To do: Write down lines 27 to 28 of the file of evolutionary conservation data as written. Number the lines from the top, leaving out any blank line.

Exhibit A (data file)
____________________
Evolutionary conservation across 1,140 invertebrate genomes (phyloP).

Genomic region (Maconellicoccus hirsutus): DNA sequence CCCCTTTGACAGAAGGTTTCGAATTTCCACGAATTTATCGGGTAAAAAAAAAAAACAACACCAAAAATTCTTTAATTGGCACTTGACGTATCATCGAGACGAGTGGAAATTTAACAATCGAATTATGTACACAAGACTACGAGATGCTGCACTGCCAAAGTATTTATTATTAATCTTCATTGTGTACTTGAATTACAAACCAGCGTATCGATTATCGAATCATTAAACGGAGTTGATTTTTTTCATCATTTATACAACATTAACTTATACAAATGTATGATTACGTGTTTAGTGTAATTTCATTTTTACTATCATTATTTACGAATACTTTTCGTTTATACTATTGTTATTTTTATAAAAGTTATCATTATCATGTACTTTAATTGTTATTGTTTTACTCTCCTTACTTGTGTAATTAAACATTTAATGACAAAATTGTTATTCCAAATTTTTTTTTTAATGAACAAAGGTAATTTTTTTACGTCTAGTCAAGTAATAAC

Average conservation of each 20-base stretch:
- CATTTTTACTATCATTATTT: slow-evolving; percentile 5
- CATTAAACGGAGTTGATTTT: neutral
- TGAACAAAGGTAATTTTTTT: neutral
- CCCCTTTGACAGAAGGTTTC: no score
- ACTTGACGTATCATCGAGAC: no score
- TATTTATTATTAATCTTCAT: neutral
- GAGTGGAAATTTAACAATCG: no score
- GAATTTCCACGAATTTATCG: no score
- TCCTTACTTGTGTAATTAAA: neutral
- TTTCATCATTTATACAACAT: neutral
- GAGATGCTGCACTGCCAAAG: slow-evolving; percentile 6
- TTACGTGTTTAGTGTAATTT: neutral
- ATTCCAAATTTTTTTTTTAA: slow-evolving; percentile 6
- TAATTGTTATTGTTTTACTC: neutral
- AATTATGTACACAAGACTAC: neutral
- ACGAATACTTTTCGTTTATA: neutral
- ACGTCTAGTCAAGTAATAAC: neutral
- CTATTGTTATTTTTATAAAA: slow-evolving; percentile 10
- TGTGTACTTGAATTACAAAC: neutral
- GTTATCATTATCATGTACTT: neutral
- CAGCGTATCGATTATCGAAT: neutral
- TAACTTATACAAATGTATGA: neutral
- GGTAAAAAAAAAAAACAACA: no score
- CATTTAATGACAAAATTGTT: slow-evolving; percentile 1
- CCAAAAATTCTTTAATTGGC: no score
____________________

- CATTTAATGACAAAATTGTT: slow-evolving; percentile 1
- CCAAAAATTCTTTAATTGGC: no score